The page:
- a fold or wrinkle, as in cloth.
- a curve, bend, or turn, as in a road or river.
verb (used with object), wim·pled, wim·pling.
verb (used without object), wim·pled, wim·pling.
Origin of wimple
Examples from the Web for wimple
She threw back the wimple from her head, and pulling away her cloak, tossed it on to the bed.Mistress Wilding|Rafael Sabatini
Head and neck in the wimple which was not in thirteenth century distinctive of nun's dress.Bell's Cathedrals: The Cathedral Church of Wells|Percy Dearmer
About this time came the fashion of the chin-band, and again the glory of the hair was hidden under the wimple.
In this one at least wimple and kirtle reigned supreme; doublets and hose were few in number, and feeble in act.The Cloister and the Hearth|Charles Reade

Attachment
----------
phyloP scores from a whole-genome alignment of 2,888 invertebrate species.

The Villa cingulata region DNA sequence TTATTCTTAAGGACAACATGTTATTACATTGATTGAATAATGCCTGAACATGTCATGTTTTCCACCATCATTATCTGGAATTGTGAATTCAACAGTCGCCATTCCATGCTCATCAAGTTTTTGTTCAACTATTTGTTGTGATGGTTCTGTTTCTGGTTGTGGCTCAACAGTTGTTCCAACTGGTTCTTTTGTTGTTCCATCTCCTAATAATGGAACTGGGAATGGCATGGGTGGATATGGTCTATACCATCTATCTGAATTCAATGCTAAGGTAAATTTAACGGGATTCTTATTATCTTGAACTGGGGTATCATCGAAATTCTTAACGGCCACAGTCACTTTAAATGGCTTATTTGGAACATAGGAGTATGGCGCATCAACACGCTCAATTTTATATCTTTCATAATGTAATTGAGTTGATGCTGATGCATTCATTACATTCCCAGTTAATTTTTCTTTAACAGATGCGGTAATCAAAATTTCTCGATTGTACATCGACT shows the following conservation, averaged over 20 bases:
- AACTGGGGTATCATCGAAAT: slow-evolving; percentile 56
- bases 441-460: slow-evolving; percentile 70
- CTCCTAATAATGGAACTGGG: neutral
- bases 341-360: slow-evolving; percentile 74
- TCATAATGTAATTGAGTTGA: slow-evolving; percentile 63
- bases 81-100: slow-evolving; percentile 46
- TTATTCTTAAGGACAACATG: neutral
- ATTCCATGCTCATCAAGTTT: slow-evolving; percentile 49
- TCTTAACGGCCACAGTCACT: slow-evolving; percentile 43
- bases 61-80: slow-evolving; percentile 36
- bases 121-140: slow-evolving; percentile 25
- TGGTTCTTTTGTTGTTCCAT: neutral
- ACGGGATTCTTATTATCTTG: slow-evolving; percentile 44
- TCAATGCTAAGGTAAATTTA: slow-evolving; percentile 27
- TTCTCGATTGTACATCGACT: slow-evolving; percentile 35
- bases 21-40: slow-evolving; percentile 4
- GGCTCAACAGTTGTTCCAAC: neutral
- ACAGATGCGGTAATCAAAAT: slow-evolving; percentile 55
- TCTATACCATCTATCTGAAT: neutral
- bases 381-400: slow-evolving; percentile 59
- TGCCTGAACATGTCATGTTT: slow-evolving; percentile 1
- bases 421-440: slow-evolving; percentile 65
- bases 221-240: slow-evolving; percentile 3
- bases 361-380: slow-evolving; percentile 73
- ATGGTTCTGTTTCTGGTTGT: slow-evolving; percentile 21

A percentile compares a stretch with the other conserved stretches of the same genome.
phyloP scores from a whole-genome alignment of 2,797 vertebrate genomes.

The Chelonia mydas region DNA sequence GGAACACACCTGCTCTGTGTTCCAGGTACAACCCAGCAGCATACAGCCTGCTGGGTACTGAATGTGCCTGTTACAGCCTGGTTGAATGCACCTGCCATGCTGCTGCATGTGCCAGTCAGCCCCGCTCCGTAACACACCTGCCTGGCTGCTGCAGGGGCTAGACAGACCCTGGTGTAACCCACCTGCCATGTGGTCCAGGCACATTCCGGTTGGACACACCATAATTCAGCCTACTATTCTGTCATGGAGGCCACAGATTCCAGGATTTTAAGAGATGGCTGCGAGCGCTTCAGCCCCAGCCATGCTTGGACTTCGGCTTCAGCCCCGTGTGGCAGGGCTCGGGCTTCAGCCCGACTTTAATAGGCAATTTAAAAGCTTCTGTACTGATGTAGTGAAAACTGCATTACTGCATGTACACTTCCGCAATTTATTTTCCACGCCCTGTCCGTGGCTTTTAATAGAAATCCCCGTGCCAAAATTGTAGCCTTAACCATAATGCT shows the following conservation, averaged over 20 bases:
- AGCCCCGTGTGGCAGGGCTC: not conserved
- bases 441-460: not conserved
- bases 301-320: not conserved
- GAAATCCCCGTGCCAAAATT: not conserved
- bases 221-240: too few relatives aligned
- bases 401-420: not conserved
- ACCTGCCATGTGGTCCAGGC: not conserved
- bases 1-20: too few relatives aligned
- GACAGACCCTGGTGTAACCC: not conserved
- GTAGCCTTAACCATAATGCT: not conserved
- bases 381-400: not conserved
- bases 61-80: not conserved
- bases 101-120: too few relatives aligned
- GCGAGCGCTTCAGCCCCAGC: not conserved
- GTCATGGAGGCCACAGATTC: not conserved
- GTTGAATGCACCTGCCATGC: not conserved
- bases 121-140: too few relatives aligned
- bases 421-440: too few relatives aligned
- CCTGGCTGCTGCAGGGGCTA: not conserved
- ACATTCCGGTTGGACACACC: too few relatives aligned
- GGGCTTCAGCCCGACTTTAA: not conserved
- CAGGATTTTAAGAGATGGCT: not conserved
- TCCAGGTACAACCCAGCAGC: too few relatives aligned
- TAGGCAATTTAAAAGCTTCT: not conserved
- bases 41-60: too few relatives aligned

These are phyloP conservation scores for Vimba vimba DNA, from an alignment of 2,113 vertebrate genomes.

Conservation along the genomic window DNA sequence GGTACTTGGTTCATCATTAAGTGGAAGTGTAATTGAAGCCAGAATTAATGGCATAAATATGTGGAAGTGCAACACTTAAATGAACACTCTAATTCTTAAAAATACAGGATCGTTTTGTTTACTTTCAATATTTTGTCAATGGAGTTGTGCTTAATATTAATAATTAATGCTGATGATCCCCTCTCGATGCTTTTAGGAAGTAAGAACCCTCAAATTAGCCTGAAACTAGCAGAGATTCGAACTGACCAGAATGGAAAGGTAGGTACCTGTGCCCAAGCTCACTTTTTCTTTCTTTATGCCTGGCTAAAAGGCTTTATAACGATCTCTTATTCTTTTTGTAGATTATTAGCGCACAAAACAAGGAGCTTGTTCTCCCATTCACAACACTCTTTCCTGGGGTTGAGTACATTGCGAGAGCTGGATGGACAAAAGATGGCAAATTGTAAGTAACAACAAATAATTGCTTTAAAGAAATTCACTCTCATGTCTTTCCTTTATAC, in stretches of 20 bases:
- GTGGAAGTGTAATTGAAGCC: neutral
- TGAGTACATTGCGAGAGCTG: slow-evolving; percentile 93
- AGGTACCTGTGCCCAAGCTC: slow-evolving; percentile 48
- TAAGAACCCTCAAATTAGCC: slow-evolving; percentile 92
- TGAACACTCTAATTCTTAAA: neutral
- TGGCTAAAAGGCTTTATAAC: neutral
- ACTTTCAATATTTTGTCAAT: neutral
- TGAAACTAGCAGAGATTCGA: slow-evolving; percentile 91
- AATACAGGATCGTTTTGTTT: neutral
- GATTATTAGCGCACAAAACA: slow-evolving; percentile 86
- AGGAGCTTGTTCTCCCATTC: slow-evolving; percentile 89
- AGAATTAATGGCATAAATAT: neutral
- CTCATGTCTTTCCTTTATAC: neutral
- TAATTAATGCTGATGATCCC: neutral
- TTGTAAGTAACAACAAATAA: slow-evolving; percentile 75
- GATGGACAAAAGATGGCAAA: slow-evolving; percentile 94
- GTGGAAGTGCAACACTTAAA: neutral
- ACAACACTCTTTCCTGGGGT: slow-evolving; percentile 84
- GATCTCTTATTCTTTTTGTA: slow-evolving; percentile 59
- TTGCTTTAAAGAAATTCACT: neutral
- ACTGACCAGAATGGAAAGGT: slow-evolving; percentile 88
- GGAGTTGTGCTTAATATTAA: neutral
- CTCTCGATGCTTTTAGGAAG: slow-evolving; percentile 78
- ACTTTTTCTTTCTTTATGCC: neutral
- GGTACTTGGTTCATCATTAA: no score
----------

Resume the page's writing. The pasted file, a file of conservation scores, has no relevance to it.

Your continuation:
Tied round the wimple they sometimes had a snood, or band of silk.
British Dictionary definitions for wimple
Word Origin for wimple
Word Origin and History for wimple
"head covering for women," especially worn by nuns, Old English wimpel, from Proto-Germanic *wimpilaz (cf. Old Saxon wimpal, Old Frisian wimpel, Middle Dutch, Dutch wimpel, Old High German wimpal, German wimpel, Old Norse vimpill), of obscure origin. Old French guimple (French guimpe) is a Germanic loan-word.